Despite attempts by the Minister for Arts, Heritage and the Gaeltacht, Heather Humphreys T.D., to change the laws regulating these dates by introducing the Heritage Bill 2016 earlier this year, it is important to note that the proposed date changes were ultimately NOT made. This is because the bill failed to pass through both houses of the Oireachtas before the recent dissolution of the Dáil in advance of the general election.
The laws in place governing the dates for hedge-cutting and upland burning therefore remain unchanged. The period within which cutting and burning is prohibited are set down in Section 40 of the Wildlife Act 1976 (as amended in 2000), which states that:
(a) It shall be an offence for a person to cut, grub, burn or otherwise destroy, during the period beginning on the 1st day of March and ending on the 31st day of August in any year, any vegetation growing on any land not then cultivated.
(b) It shall be an offence for a person to cut, grub, burn or otherwise destroy any vegetation growing in any hedge or ditch during the period mentioned in paragraph (a) of this subsection (above).
The existing law provides exemptions for road safety and other circumstances and should be read carefully to ensure compliance.
Section 40 of the Wildlife Act exists to protect nesting birds. Many of our upland bird species are in decline and are in danger of extinction in Ireland; amongst them is the Curlew, which has declined by 80%. Many birds which nest in hedgerows into August are also in serious decline, including the endangered Yellowhammer. The changes to the cutting and burning dates which had been proposed in the now-defunct Heritage Bill 2016 would have caused serious impacts to these birds. A petition launched by BirdWatch Ireland in conjunction with several other national conservation organisations to stop these changes attracted more than 16,200 signatures and rising.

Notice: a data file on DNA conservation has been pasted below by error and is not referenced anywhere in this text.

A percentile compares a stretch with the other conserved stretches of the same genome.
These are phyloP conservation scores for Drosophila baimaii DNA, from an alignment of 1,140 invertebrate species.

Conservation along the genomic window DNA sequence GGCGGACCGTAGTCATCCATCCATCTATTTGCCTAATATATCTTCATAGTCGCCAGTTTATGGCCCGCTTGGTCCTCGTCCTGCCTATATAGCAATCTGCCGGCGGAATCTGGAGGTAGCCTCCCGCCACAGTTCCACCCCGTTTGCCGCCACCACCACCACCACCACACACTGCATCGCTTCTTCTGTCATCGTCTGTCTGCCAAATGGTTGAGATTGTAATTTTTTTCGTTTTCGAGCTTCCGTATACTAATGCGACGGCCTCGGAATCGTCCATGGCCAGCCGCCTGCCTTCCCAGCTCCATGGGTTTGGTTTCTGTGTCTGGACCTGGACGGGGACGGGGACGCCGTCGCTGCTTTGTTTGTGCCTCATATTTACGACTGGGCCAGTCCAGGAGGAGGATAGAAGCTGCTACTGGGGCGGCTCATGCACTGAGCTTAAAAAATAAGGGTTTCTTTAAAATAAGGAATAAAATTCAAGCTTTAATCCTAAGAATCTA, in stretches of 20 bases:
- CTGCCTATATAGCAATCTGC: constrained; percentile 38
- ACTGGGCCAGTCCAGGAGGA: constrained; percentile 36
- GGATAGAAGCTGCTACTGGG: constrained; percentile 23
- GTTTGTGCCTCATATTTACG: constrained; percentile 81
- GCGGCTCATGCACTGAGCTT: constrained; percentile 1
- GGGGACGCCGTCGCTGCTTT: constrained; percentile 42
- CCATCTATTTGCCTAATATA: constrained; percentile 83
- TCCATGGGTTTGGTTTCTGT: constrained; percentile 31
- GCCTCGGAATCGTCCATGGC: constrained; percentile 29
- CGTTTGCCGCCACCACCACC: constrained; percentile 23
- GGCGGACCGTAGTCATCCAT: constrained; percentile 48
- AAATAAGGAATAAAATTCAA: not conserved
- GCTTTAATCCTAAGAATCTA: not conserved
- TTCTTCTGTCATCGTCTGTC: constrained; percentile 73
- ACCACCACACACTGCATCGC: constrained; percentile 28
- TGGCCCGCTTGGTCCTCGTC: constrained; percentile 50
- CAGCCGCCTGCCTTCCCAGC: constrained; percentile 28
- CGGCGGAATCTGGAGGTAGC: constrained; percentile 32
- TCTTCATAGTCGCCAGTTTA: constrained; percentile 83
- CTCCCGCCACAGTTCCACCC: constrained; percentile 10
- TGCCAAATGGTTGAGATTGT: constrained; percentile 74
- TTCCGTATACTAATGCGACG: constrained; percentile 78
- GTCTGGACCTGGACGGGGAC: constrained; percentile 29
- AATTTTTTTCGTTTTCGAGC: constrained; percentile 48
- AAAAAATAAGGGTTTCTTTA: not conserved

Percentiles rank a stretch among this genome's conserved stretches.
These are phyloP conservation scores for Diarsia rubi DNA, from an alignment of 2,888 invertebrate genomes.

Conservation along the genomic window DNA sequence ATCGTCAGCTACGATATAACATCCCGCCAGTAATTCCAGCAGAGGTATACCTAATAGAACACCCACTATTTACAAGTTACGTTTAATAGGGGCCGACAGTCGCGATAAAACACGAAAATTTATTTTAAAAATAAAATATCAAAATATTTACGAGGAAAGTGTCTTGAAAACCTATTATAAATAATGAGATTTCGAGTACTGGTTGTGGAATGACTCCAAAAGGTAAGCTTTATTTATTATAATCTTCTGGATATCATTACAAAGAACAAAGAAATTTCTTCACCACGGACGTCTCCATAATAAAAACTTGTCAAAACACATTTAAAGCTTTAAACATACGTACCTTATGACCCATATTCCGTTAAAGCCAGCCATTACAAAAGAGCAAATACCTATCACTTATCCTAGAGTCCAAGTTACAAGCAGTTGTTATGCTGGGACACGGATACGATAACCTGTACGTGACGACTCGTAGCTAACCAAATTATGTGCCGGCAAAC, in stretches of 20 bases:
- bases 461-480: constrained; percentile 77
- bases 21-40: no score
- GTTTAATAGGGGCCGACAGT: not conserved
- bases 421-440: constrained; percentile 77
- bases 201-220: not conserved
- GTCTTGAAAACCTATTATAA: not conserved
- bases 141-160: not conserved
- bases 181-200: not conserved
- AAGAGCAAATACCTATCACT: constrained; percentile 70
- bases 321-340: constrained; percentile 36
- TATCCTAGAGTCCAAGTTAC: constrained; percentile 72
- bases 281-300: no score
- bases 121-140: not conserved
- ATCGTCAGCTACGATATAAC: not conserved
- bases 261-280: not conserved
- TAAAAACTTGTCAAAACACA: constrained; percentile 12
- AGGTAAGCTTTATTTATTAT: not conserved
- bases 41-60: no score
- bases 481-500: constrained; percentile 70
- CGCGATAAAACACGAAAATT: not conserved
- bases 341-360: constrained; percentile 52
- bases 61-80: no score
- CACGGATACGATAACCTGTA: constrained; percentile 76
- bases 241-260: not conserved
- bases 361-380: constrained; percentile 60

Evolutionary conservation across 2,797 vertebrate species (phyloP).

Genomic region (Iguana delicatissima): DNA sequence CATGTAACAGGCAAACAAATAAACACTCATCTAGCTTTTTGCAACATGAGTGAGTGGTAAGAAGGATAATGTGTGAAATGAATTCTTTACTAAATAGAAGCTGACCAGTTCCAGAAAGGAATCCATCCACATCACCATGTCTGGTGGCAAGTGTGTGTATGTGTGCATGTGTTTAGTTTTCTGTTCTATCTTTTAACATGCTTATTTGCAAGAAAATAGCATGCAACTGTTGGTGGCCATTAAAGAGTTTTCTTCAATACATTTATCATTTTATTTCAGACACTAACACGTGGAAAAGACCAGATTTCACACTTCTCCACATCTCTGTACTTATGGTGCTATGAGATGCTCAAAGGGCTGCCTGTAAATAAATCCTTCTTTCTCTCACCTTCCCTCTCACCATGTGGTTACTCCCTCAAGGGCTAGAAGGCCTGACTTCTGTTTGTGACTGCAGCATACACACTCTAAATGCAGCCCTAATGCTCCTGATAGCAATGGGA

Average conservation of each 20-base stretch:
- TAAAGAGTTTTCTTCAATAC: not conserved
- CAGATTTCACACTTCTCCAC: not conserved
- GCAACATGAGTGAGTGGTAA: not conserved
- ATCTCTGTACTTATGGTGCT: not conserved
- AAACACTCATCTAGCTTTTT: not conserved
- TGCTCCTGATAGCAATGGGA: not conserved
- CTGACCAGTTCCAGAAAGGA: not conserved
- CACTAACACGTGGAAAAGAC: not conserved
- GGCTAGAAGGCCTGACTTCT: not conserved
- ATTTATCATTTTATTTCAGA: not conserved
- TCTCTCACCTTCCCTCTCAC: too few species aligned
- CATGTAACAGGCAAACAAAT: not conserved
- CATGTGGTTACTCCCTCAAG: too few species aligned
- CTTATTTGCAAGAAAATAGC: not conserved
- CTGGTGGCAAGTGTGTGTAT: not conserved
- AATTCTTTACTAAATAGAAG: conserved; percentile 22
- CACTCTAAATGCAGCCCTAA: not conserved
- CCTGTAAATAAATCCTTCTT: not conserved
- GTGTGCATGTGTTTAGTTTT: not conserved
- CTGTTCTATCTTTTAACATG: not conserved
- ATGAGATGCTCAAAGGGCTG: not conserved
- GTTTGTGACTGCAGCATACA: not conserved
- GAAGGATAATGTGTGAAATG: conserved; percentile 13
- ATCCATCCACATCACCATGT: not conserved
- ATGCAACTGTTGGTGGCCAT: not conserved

BirdWatch Ireland would also like to advise members of the public that if they see hedges being cut or fires in the uplands on or after 1st March, such activity could be illegal. In such cases, we would encourage people to contact the National Parks and Wildlife Service (www.npws.ie) to report such activity.
BirdWatch Ireland warmly welcomes the demise of the Heritage Bill 2016 and sincerely hopes that any future administration will consider the importance of Ireland’s natural heritage and will not attempt to reintroduce such a flawed and damaging piece of legislation.
To contact your local wildlife ranger, click here for contact details. To read the Wildlife (Amendment) Act 2000, click here.
Please DO NOT send any live, dead or skeletal remains of any creature whatsoever to Mooney Goes Wild.
If you find an injured animal or bird, please contact the National Parks & Wildlife Service on 1890 20 20 21, or BirdWatch Ireland, on 01 281-9878, or visit www.irishwildlifematters.ie